Monday, June 20, 2016

Audiobook: Happiness for Beginners by Katherine Center

“The things we remember are what we hold on to. And what we hold on to becomes the story of our lives.” ― Katherine Center, Happiness for Beginners

Read by Marguerite Gavin
Duration: 9 hours 22 minutes

A year after getting divorced, Helen Carpenter, thirty-two, lets her annoying, ten years younger brother talk her into signing up for a wilderness survival course. It's supposed to be a chance for her to pull herself together again, but when she discovers that her brother's even-more-annoying best friend is also coming on the trip, she can't imagine how it will be anything other than a disaster. Thus begins the strangest adventure of Helen's well-behaved life: three weeks in the remotest wilderness of a mountain range in Wyoming where she will survive mosquito infestations, a surprise summer blizzard, and a group of sorority girls.

Yet, despite everything, the vast wilderness has a way of making Helen's own little life seem bigger, too. And, somehow the people who annoy her the most start teaching her the very things she needs to learn. Like how to stand up for herself. And how being scared can make you brave. And how sometimes you just have to get really, really lost before you can even have a hope of being found.

My Thoughts: I love hiking. When hiking, I am able to appreciate nature more and I able to figure out the goals and challenges in my personal life. What a better way to spend my hiking adventures than by listening to a story about hiking? The synopsis of the book gave me the sense that this was a story of self-discovery. I was highly looking forward to that.

For the most part, I enjoyed the plot of the book. The idea of Helen trying to get her life back together and find her real self was engaging. I was able to relate to her situation when it came to building her self-confidence. No, I have never been married before, but  I was still able understand Helen's need to prove to herself that she was capable of doing the impossible. The parts that talked about building self-character and about hiking were my favorite. I could easily imagine the places that the author described as Helen and the rest of the hiking crew wandered through the wilderness. It made me start thinking of my goals when it came to hiking. Perhaps I too would like to join a similar hiking expedition that Helen did; of course, not as extreme as the one in the book. I still like running water. However, I cannot help but feel more inspired to get in touch with nature and learn more about myself. Even the prayer that the hiking guide, Beckett, said towards the end was very moving. He talked about the beauty of Mother Nature and how humans have been treating her. When I was listening to the prayer, I was actually walking down the canyon by my house. I could not help but shed a tear on how beautiful the prayer was.

Marguerite Gavin was the reader for this audio production. She did a fabulous job in portraying Helen and the other characters. She was able to emphasize the emotions that Helen went through. I could imagine how Helen battled her feelings for her ex-husband, the new love she was having for a much younger man, and the determination of trying to prove to herself that she was more courageous than she thought. Ms. Gavin was also able to portray Jake's character very well. His mannerisms were captured by Gavin. She brought the story to life. I highly enjoyed listening to her as I walked down the trails myself.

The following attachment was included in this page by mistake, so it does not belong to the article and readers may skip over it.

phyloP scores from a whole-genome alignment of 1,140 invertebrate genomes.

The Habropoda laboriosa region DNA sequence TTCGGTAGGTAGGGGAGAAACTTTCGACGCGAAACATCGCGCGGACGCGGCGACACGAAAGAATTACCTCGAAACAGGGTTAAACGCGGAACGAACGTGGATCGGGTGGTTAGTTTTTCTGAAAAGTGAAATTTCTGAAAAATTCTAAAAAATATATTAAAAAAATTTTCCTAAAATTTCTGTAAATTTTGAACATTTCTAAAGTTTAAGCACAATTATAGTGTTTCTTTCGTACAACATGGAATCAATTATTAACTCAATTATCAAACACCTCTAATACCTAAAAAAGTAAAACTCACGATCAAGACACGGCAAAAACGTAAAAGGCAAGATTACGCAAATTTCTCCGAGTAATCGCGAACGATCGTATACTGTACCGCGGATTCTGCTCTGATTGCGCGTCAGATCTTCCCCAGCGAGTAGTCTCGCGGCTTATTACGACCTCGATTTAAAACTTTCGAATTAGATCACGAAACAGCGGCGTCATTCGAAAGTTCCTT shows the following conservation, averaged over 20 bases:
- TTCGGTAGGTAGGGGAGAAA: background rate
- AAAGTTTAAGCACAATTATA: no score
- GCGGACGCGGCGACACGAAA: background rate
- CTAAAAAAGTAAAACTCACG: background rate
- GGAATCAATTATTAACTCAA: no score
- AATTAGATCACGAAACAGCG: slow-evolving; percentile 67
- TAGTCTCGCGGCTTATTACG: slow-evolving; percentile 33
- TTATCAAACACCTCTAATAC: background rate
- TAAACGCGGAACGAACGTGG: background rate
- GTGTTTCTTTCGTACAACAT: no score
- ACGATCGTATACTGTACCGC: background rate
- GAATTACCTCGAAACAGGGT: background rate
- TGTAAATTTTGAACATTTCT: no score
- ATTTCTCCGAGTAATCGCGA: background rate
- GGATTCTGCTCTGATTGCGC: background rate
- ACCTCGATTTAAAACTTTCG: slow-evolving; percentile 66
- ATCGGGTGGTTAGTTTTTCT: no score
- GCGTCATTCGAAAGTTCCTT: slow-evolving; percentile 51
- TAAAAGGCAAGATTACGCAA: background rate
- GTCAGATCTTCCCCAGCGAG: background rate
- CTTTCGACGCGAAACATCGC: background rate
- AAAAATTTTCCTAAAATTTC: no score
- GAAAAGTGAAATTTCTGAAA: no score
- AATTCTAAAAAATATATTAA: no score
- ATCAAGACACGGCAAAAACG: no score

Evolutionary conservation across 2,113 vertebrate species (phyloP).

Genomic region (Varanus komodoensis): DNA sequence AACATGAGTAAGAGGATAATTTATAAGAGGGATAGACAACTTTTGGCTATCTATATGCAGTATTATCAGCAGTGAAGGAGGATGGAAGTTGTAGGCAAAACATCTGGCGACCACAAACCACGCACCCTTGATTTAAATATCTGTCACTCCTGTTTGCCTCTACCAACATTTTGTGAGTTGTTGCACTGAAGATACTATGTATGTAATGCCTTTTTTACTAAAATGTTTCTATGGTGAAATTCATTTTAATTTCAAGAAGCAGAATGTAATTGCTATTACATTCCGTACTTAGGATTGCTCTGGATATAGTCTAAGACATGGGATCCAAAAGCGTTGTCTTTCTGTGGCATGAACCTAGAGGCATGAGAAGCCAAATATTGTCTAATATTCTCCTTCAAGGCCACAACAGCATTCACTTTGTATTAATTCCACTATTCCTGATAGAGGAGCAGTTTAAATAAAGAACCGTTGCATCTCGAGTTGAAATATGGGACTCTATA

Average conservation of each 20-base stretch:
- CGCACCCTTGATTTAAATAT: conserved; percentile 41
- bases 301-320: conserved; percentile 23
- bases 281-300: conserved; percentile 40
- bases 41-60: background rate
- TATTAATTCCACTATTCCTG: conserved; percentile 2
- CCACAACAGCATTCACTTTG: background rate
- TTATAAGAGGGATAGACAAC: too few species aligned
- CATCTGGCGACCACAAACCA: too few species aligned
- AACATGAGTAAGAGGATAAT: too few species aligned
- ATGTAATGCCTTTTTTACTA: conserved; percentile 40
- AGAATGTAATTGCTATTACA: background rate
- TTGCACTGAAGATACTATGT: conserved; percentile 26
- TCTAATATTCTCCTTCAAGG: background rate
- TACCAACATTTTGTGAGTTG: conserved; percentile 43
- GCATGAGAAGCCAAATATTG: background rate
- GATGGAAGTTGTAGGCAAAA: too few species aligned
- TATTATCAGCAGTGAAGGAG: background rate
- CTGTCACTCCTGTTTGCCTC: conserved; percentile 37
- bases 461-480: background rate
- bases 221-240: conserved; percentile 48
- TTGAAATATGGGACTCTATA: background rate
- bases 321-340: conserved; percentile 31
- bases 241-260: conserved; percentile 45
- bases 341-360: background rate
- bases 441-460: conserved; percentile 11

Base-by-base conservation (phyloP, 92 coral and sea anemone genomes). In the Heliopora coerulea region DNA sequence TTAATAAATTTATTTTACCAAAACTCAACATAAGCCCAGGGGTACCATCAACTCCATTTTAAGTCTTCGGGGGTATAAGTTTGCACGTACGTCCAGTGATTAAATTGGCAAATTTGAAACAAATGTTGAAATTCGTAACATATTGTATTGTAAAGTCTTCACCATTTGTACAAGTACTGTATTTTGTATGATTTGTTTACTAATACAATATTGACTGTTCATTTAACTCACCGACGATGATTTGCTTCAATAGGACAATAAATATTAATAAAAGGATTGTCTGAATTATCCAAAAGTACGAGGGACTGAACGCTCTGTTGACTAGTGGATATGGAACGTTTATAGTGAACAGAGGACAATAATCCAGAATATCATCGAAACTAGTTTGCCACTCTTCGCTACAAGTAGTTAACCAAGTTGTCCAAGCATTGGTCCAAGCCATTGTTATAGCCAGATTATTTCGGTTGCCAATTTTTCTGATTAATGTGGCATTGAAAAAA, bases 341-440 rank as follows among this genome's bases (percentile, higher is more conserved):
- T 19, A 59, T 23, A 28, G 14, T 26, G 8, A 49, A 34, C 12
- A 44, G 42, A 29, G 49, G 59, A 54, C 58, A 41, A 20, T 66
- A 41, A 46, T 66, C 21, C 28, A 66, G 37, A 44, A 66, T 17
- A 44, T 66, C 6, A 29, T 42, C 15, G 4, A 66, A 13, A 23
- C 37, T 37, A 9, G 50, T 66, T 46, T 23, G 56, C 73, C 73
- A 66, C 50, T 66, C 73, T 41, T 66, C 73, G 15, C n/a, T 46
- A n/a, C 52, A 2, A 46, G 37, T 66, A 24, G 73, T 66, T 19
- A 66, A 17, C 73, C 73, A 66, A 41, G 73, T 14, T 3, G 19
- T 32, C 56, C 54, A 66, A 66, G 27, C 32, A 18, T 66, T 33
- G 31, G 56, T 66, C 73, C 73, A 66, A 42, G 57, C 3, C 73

As much as I enjoyed this book, I do admit that there were some things that bothered me. The first thing was Overdrive must have transferred the audio incorrectly. Many of the chapters ended abruptly. In fact, they ended right in the middle of a sentence. I was not sure how much I missed from the actual book. But this was minor compared to the next thing that bothered me the most about the book.

I did my best to understand, and for a moment there I seemed to be okay with it, but in the end I was not comfortable with the romance between Helen and Jake. It is said that love has no age but I can't seem to always agree. I have no problem with women dating younger men, but I do when they are dating extremely young men. My feelings are the same when a much older man dates a very young woman. Helen was 32 and Jake was 22. He was also Helen's baby brother's best friend. It weirded me out! For instance, my brother and I have an 11 year age gap. The thought of me dating one of his friends makes me cringe. Now, if Jake was 32 and Helen was 42, then perhaps I would have felt better because Jake would have been more mature. Jake was simply too young for me. This was supposed to be a story of self-discovery but it turned more into a romance story between a mature woman and a recently graduated college kid. Jake was not a bad character; he was actually a great guy, but not for Helen.  Helen was in a tough situation and I would have liked it if the book remained focused on its original purpose: self-discovery. *sigh* To some, this would not be a problem. Unfortunately, it was for me.

As a whole, this was a good book. Besides the fact of the awkward romance and the cutting of the chapters, this was a well told story. It highly inspired me to keep hiking and gave more purpose to my wandering adventures through nature. I am glad that I listened to this book. I rate it:


  1. Sounds like an interesting read. I tend to agree with you about the age difference between Jake and Helen.

    1. Yes, age can make a difference. Thanks for stopping by!